Rep. Jerry McNerney delivered the following remarks at a Subcommittee on Environment hearing on "Advanced Biofuels Under the Renewable Fuel Standard: Current Status and Future Prospects:"
An important goal of the Renewable Fuel Standard program is to promote fuel diversity and lower consumer and environmental costs of transportation fuels. Until Congress created the RFS program, the transportation sector relied exclusively on fossil fuels. Our over-dependence on these fuels has made consumers and our economy vulnerable to price spikes and supply disruptions at various times in the past. Decades of fossil fuel use have unleashed massive volumes harmful air pollutants and carbon emissions. Developing cleaner fuels must be part of the solution to these on-going challenges.
Growth in the use of advanced biofuel falls far short of what Congress anticipated when this program was expanded in 2007. The industry has made progress, but technical and economic challenges are still holding back greater use of these fuels. I believe the witnesses here today will be offering some suggestions on how we can improve the investment and marketing climate for advanced renewable fuels.
The advanced biofuel program is very important to California. This federal program helps California to meet its goals for low carbon fuels. Regulatory programs like California's low carbon fuel standard and the federal RFS program provide the early market incentives needed to spur investment in cleaner fuels. Biodiesel, biogas, and cellulosic ethanol are needed to reduce carbon emissions and other harmful air pollutants from the transportation sector.
Reducing carbon emissions from the transportation sector is a big challenge. But, it is one we must take on since the emissions in this sector continue to grow. The good news is that, despite the challenges, investments in alternative fuels are being made. And, these investments are creating jobs and increasing the supply of alternative fuels in California. There are several facilities in my district and a new biogas facility is under construction now as well. If we want to see these investments continue, investors must be convinced there will be a market for these fuels.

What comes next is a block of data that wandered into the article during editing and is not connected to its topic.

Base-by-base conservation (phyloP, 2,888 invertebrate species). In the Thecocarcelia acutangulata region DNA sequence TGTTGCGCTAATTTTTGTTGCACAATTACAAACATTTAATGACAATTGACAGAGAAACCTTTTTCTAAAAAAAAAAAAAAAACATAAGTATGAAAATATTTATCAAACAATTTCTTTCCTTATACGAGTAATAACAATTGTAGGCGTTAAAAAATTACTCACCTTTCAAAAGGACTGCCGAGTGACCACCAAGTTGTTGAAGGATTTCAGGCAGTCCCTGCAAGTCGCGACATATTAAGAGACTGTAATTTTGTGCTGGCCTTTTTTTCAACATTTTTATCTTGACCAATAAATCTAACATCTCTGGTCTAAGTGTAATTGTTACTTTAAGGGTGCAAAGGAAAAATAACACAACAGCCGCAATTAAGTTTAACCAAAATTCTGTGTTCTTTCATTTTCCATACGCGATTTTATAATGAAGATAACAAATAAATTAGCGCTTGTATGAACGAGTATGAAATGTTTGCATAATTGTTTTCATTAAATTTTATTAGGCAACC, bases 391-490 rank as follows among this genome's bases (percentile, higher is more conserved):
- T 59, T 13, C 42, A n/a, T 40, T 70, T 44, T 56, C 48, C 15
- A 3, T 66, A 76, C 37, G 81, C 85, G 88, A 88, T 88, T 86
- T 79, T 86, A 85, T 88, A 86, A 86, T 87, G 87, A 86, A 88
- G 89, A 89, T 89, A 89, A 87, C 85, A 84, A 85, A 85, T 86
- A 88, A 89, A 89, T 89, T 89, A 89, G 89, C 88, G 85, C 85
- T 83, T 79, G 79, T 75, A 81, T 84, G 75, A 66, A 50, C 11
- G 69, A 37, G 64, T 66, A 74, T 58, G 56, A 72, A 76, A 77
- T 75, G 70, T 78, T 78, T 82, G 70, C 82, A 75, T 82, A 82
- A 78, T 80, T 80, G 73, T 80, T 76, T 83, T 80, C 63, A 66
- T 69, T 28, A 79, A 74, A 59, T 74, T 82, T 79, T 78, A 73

The uncertainty created through EPA's delays in rulemakings and in the approval of new biofuel pathways are among the challenges with the RFS program that affect advanced biofuel investments. Clearly, the management of the program is an important factor in ensuring steady progress for new fuel technologies. Unfortunately, it appears that Administrator Pruitt has used waiver authority to create additional uncertainty in the renewable fuel markets. The Administrator's decisions to grant unprecedented numbers of waivers to some refiners through a process with no transparency calls into question the target amount of biofuel that the market and its participants will be using.
Conventional ethanol still makes up the bulk of the renewable fuel market. But, I suspect that in reducing the number of refineries obligated to blend biofuel will affect the market for all biofuels -- including biodiesel and advanced biofuels.
Whatever the faults of the RFS program, manipulating markets through a secret waiver process that calls the program into question is not the way to address those faults. Our Committee should be looking into this and ensuring the Administrator is managing the program in accordance with the law.
I want to thank all the witnesses for participating in the hearing today. I look forward to your testimony.